- Don’t answer your phone at all hours just because you are near your computer/home office at all times; set some boundaries, but obviously determine what is important
- Your entire house will start to feel like a working space – that interferes with work/life spaces
- Keep your work in your office or a designated space, not in your bedroom.
- People won’t be able to visit or chat with you as much outside of meetings during the workday
- Plan to get all your social and fun time outside of your workday and make sure to actively initiate these activities
- Physical activity is completely different when working from home. This is not good for your body. It’s easy to move less than 25 feet in an entire day.
- Get out of your house every day or every other day and make sure to get your circulation going
- Your spouse/partner/kid/dog is now your only co-worker
- Don’t bring your spouse or partner into all your work conversations just because you don’t have a coworker to discuss with nearby; it will add relationship stress that’s not real
Hopefully someone finds this helpful! Or if you don’t agree, just ignore it!
Unattributed humor circulating on the Internet that I never share, but I’m sharing it!
Imagine if 10 years ago you were approached by a time traveler and he was like, Look, I don’t have much time to explain, all I can say is that the year 2020 is going to be an absolute circus.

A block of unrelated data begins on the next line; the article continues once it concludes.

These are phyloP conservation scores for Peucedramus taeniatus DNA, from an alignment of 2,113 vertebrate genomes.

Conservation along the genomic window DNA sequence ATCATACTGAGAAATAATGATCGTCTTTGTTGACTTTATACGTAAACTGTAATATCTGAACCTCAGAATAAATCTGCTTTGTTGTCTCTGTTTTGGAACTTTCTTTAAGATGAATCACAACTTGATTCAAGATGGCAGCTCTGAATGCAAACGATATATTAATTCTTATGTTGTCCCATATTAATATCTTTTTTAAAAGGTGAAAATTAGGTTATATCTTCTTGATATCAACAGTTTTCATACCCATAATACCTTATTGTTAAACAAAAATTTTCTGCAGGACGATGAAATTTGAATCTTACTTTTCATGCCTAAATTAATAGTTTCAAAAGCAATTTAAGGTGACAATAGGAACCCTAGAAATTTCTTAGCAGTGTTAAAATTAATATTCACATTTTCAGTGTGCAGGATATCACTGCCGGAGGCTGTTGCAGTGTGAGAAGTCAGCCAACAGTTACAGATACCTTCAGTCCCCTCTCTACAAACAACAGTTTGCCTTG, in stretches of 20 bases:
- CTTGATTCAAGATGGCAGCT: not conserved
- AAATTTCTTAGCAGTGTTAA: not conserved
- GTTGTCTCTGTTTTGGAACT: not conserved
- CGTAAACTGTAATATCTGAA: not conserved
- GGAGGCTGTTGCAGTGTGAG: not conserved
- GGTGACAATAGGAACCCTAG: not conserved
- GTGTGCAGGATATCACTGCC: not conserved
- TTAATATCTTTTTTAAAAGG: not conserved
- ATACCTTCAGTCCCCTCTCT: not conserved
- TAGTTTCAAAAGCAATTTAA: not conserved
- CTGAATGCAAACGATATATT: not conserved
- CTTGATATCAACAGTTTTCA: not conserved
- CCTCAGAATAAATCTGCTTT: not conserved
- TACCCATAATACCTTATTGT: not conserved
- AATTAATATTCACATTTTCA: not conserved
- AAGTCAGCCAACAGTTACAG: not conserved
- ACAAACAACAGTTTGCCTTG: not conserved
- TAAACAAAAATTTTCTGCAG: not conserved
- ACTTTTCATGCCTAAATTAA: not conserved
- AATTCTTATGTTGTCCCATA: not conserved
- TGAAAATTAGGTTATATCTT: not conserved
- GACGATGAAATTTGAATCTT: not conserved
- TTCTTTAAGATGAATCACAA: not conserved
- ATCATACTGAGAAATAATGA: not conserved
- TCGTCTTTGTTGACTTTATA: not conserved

You know Donald Trump, the star of The Apprentice? Well, he’s the president of the United States and at the beginning of 2020 he gets into a Twitter beef with Iran that almost starts World War 3.
Australia catches on fire and a woman tries to save it by selling pictures of boobs.
A little time passes and just when the world starts recovering from the loss of Kobe some dude in China eats a raw bat and starts a global pandemic that’s specifically kills maw maws and paw paws.
The one thing everyone seems to agree on is that the only way to survive is by hoarding toilet paper. Grocery stores are ransacked and Charmin Ultra Soft essentially replaces the dollar as the United States official currency.
Eventually as hysteria grows, world governments are forced to shut the entire planet down and lock everyone in their houses and the only person that can keep the people from completely flipping out and starting a huge riot is a gun toting homosexual Oklahoma man with a meth addiction and 180 pet tigers …
I’d be like, “you’re high as f***”
Okay, I know I said three things. If you’ve been good enough to read this far, here’s your bonus.
If you’ve been feeling melancholy lately, maybe this will help. Brad shared this with me last night: Some Good News with John Kransinski.